Offline Gossamer

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Re: 1968 Series IIA Carawagon
« Reply #7 on: October 18, 2016, 06:37:58 pm »
I am very envious of your new prize.


Good luck with it.
All the right bits, but not necessarily in the right order.

Offline RMS

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Re: 1968 Series IIA Carawagon
« Reply #8 on: October 18, 2016, 07:38:50 pm »
A great project - that will be the one from Joslyn/Patina, I think, isn't it?

Let me know if you want any help on the Carawagon side of things - I've restored one or two   whstle  and have another couple waiting for restoration when I get the time.

Oh, and have a look at the LRCC forum HERE - more specific for camper conversions   wdesmle

1958 109" Carawagon (project);  1967 109" Carawagon, 200TDi; 1971 109" Carawagon (project), 1972 109" SW Carawagon (needs tlc), 1974 Dormobile (project)

Land Rover Classic Campers forum at

(patNrob on S2C)

Offline Calum

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Re: 1968 Series IIA Carawagon
« Reply #9 on: October 18, 2016, 08:35:03 pm »
Looks pretty much identical to mine! The as-found condition looks awfully familiar too!!

Offline Nuggs

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Re: 1968 Series IIA Carawagon
« Reply #10 on: October 18, 2016, 08:48:39 pm »
Derelict ......ha. I'll see your 6pot and raise you a stage defining the word derelict.

Getting quite common these ivory carawagons .  ;D

Looks good though.
Apparently a dull, bog standard DBG 88'' ......with only two headlights. The shame!! 
1982 Stage 1 SW ' Project - 'KUHN'

Offline Land Raver

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Re: 1968 Series IIA Carawagon
« Reply #11 on: October 18, 2016, 10:22:47 pm »
Lovely project. I don't think I'll ever be brave enough to take on a Carawagon with a 6 pot but I absolutely love them.
Well done fella - looking forward to reading progress.

Offline blenky

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Re: 1968 Series IIA Carawagon
« Reply #12 on: October 19, 2016, 07:39:18 pm »
love it. hope it goes well and look forward to seeing the progress.

Offline espacekiller

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Re: 1968 Series IIA Carawagon
« Reply #13 on: October 19, 2016, 10:44:19 pm »
 lkebtn very nice.....well it will be.
I am the Anti Midas, everything I touch turns to shit.

Offline PCB93

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Re: 1968 Series IIA Carawagon
« Reply #14 on: October 20, 2016, 09:14:11 pm »
Thanks all for the positive comments - I'll keep everyone updated.

Robin: it's the Joslyn one, yes - price went higher than I thought it was worth, really, but as I say - sod it, it's mine for good now! I keep meaning to get on the LRCC forum but think I'll end up duplicating posts - perhaps I'll use this forum for the standard mechanical side and LRCC for the Carawagon-specific bits.

Calum: I've seen quite a bit of your Carawagon from looking around on other fora, and thought that my photos might give you a sense of Déjà vu! I was shown around yours by your other half (Alex?) at t'Pit a couple of years ago - if I can get this to anywhere near the same standard, then I'll be happy!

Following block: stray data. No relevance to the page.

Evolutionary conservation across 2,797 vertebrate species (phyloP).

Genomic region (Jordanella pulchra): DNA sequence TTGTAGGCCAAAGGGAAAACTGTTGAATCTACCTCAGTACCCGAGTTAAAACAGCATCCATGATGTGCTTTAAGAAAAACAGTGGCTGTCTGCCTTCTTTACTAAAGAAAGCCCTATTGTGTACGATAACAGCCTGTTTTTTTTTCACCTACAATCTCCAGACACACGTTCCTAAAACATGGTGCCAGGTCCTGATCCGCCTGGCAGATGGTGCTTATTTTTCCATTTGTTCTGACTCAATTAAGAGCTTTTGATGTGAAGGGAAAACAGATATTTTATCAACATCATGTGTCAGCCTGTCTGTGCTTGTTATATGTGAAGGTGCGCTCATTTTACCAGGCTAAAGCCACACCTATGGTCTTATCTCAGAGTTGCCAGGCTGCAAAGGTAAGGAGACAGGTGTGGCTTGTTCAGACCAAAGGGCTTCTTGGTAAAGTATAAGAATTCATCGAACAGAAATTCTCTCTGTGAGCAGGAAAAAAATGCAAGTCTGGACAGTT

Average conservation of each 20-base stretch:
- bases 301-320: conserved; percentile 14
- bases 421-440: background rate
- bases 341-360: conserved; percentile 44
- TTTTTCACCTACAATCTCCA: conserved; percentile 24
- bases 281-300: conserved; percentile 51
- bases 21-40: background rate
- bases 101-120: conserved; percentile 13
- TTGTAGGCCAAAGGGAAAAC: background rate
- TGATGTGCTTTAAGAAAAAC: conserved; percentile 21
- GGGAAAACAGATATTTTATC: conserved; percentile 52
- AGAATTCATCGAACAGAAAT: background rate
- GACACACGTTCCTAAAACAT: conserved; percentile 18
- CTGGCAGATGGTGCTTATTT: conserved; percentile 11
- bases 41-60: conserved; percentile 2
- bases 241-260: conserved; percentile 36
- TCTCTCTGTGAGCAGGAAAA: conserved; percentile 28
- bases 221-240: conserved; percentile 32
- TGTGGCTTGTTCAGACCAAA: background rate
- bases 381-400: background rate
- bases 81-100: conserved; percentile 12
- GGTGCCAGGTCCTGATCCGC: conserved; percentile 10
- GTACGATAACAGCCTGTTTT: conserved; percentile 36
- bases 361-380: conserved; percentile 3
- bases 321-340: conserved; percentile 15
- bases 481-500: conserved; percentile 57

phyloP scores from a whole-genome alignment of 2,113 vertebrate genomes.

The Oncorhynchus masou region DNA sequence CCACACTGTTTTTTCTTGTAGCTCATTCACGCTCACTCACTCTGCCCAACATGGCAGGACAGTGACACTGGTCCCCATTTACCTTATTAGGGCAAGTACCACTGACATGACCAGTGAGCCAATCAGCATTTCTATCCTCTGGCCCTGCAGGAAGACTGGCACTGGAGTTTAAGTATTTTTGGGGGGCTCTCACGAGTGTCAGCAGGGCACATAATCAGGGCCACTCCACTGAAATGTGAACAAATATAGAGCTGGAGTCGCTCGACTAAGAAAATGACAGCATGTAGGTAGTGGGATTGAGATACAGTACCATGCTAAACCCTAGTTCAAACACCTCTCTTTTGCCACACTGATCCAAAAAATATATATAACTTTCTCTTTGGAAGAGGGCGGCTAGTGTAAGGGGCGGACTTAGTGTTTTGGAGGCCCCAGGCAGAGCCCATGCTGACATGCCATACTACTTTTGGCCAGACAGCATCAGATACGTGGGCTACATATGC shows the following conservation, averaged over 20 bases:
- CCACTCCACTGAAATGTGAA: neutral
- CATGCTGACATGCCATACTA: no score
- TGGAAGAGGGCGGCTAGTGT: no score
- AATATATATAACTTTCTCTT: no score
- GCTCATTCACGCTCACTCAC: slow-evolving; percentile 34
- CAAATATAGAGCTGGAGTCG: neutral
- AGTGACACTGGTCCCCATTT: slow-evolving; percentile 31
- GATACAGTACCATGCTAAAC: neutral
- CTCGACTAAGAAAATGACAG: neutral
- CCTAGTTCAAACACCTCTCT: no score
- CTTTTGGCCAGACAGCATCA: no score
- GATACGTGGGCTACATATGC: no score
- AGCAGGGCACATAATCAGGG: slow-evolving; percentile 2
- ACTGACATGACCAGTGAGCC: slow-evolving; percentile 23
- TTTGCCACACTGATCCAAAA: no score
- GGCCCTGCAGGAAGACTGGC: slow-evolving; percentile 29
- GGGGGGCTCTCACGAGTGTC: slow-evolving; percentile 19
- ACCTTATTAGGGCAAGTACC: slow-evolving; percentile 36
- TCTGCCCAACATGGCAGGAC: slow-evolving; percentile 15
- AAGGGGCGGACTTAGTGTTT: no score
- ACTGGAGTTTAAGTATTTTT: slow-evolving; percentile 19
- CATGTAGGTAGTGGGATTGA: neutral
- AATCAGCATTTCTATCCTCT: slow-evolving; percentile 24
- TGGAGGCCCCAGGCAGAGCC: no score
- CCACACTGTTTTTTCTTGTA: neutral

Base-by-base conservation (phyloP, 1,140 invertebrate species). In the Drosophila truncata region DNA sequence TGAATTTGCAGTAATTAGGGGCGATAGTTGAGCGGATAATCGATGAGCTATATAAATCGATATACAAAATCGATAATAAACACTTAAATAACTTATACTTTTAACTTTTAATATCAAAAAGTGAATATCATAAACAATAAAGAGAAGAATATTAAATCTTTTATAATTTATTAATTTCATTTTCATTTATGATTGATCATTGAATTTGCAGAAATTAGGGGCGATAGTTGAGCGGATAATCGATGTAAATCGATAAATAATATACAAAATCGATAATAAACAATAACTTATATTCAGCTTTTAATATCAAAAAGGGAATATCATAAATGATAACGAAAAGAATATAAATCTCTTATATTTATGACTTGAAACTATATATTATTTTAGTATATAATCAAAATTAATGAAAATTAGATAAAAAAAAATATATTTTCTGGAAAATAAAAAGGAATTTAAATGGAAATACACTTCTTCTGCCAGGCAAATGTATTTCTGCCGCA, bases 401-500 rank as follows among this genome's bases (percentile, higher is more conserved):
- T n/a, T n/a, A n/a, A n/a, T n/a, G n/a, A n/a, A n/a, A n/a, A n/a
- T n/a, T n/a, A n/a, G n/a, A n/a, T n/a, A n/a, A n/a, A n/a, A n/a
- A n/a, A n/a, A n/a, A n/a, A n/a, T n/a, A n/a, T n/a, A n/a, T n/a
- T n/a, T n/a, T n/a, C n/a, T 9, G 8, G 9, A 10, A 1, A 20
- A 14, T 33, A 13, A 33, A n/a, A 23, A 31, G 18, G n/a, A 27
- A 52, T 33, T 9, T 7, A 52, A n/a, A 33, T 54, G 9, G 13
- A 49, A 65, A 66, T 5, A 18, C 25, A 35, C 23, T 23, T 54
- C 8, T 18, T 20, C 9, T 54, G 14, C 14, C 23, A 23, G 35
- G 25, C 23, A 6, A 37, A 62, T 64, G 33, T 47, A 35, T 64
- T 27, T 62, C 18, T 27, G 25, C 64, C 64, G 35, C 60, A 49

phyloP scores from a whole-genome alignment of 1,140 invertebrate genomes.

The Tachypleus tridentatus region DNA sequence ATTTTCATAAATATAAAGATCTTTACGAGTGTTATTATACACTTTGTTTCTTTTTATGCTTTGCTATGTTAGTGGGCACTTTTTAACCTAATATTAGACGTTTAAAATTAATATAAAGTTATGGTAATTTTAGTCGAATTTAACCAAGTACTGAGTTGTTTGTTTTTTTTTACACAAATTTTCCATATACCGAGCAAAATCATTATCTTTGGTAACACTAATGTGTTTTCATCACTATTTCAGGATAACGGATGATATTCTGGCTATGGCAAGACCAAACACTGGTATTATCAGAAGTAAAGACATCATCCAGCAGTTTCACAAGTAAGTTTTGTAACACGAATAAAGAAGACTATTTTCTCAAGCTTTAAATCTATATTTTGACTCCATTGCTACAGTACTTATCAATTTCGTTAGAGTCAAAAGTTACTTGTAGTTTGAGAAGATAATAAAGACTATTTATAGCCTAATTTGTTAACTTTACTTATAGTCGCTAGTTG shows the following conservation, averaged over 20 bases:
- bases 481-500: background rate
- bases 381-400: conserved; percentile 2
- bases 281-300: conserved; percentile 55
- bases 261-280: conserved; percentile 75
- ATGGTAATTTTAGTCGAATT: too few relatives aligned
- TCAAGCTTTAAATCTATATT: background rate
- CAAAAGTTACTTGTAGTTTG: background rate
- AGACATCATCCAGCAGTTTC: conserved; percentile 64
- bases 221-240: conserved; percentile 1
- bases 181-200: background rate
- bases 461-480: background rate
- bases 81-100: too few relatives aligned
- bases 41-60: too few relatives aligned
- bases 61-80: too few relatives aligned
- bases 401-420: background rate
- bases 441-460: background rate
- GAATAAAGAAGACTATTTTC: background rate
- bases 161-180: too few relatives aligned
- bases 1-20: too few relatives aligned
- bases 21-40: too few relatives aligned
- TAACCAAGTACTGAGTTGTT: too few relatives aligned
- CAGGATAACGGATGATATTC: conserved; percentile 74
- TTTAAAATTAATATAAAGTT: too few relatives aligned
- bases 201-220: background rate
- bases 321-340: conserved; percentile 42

Nuggs: if you're trying to salvage something that is more 'derelict' than this, then I can't say I envy you!

First update, then - had a few hours in the garage on Tuesday evening and got as far as removing the cylinder head. Some more photos, and a few questions:

Both dumb irons are fecked. Rest of the front half of the chassis actually looks good, though - haven't been properly under the rear yet, but fingers crossed:

Knackered springs - hardly a surprise, and would have replaced anyway:

Driver's footwell. Neither the accelerator or clutch pedal will move. Brake pedal is free, and actually firms up on the second pump:

Passenger footwell. Both are actually much better than my Series III ones were - any truth in the 'British Leyland cheap steel' theory?

Door tops are dead:

All but one of the original blinds are present - very brittle though, so will make new ones:

Original seat-belts. They're in good nick, so will probably be staying:

Modern mains electrical socket - that's not staying:

Once I'd finished mooching around, I moved on to the engine top end strip-down. Everything came apart much more easily than expected - the joys of an ally head, I suppose. I drained off a couple of gallons of coolant - still the correct blue colour, which was nice. Some water did pour out of the head as I lifted it clear - should I have expected this? Revealed were six rather sooty-looking pistons. The bores look better than those in the Series III did, with no visible scoring. I can feel a distinct ridge where the top ring stops in each cylinder, however - re-bore territory? Mileage is 62,000.

LPG fuel inlet thingy, sits between air inlet and carb. Assume I just omit this when re-assembling (LPG system is going)?:

Why are there two temperature senders?:

Spark plugs were mingin':

Sooty pistons. I imagine they're hard to get hold of if it's a re-bore job:

Can anyone advise what these brown exhaust valve deposits are?:

Thanks in advance if anyone can help with some of my queries! There should be more updates to follow as I find my way around.

« Last Edit: April 21, 2019, 07:29:46 pm by PCB93 »
1979 Series III 88" Hard-top - daily drive
1968 Series IIA 109" Carawagon - project